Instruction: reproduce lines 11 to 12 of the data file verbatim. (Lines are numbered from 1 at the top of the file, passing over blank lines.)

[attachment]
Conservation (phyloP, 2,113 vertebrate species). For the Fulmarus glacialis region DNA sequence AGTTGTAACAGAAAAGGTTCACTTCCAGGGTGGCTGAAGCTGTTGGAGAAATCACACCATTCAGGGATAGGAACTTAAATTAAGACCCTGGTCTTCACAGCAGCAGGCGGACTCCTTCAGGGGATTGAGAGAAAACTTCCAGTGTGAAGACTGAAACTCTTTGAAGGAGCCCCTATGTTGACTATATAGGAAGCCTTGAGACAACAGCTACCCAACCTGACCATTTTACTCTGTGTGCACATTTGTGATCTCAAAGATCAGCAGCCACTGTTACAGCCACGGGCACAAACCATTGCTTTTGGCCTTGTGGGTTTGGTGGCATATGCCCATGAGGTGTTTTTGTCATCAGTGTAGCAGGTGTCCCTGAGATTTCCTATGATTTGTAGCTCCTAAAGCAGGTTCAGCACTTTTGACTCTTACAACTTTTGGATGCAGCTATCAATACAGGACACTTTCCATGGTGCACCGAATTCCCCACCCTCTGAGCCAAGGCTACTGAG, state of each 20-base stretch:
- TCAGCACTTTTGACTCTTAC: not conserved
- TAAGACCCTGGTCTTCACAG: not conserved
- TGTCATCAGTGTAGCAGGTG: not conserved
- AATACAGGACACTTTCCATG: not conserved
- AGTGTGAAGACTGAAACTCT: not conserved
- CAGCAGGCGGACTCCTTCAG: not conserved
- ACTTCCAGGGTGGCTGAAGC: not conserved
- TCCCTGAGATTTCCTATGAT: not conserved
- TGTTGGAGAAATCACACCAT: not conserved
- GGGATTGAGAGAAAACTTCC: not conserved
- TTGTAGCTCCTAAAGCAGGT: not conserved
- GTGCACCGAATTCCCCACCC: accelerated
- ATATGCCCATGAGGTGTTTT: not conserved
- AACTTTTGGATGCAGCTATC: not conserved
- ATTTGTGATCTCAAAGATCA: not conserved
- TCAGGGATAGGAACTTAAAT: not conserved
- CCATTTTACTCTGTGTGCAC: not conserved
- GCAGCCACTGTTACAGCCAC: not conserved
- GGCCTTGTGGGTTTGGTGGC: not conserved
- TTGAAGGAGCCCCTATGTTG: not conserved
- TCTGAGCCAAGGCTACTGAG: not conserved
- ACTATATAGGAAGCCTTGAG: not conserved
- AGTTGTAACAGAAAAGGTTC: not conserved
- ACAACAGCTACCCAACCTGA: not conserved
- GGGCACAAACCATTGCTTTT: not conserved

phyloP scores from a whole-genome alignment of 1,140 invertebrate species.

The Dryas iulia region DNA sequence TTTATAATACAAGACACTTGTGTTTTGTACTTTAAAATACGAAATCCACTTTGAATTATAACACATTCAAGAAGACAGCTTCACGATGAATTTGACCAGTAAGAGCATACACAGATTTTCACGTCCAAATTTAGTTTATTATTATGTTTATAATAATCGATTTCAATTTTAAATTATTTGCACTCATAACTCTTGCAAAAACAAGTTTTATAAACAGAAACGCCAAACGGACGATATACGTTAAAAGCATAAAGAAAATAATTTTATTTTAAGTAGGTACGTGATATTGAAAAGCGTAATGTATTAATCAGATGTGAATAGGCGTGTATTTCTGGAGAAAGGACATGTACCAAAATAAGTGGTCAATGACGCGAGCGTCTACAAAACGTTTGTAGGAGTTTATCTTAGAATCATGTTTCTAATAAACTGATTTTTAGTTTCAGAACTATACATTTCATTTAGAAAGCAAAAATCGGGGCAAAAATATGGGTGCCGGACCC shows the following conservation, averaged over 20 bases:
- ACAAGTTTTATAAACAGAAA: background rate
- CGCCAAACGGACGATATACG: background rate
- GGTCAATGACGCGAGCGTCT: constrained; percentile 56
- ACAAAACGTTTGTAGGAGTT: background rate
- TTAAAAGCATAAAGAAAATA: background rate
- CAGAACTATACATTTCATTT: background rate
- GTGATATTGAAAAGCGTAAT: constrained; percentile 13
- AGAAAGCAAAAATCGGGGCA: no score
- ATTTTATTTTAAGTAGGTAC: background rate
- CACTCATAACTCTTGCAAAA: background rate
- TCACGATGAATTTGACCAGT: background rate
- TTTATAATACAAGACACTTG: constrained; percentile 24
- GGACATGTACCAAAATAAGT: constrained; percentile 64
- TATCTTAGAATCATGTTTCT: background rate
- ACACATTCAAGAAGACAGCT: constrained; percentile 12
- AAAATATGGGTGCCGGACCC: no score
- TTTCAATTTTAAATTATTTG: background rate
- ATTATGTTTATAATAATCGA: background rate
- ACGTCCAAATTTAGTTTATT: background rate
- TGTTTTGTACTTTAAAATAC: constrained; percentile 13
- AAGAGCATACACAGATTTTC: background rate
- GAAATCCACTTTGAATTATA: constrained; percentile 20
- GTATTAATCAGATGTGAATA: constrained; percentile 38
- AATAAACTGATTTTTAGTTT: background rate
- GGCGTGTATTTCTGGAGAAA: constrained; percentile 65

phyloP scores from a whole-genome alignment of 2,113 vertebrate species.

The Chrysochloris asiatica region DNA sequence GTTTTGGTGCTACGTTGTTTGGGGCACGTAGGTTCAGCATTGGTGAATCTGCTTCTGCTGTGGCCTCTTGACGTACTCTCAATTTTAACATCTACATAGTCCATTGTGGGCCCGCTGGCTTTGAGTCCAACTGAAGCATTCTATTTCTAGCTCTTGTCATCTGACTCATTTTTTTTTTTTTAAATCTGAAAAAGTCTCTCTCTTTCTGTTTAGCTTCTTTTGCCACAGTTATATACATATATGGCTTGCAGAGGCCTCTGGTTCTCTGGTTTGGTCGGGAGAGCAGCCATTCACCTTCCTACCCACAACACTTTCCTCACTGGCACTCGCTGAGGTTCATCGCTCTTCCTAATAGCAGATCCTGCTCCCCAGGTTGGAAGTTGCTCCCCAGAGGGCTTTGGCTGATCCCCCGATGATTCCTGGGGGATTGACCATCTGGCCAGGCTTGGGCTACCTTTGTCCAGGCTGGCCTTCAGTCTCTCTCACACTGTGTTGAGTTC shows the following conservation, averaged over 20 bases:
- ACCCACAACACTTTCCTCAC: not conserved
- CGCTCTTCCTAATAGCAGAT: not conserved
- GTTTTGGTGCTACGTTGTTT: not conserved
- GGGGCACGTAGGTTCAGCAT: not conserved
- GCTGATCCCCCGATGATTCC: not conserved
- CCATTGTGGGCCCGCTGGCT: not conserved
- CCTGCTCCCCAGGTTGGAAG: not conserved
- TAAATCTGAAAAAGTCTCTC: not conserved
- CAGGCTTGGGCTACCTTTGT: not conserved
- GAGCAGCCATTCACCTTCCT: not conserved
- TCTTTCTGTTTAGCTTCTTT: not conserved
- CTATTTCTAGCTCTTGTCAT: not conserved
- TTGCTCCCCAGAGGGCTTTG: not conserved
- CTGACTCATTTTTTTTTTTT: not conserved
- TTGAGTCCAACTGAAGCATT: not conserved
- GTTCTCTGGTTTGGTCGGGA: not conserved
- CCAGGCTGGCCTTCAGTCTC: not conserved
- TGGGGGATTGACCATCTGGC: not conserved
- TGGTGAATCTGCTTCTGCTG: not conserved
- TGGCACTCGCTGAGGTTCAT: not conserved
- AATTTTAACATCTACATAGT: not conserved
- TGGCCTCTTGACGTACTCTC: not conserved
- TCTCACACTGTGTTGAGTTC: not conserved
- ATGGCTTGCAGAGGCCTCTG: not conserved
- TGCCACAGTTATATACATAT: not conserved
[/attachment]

- GGGATTGAGAGAAAACTTCC: not conserved
- TTGTAGCTCCTAAAGCAGGT: not conserved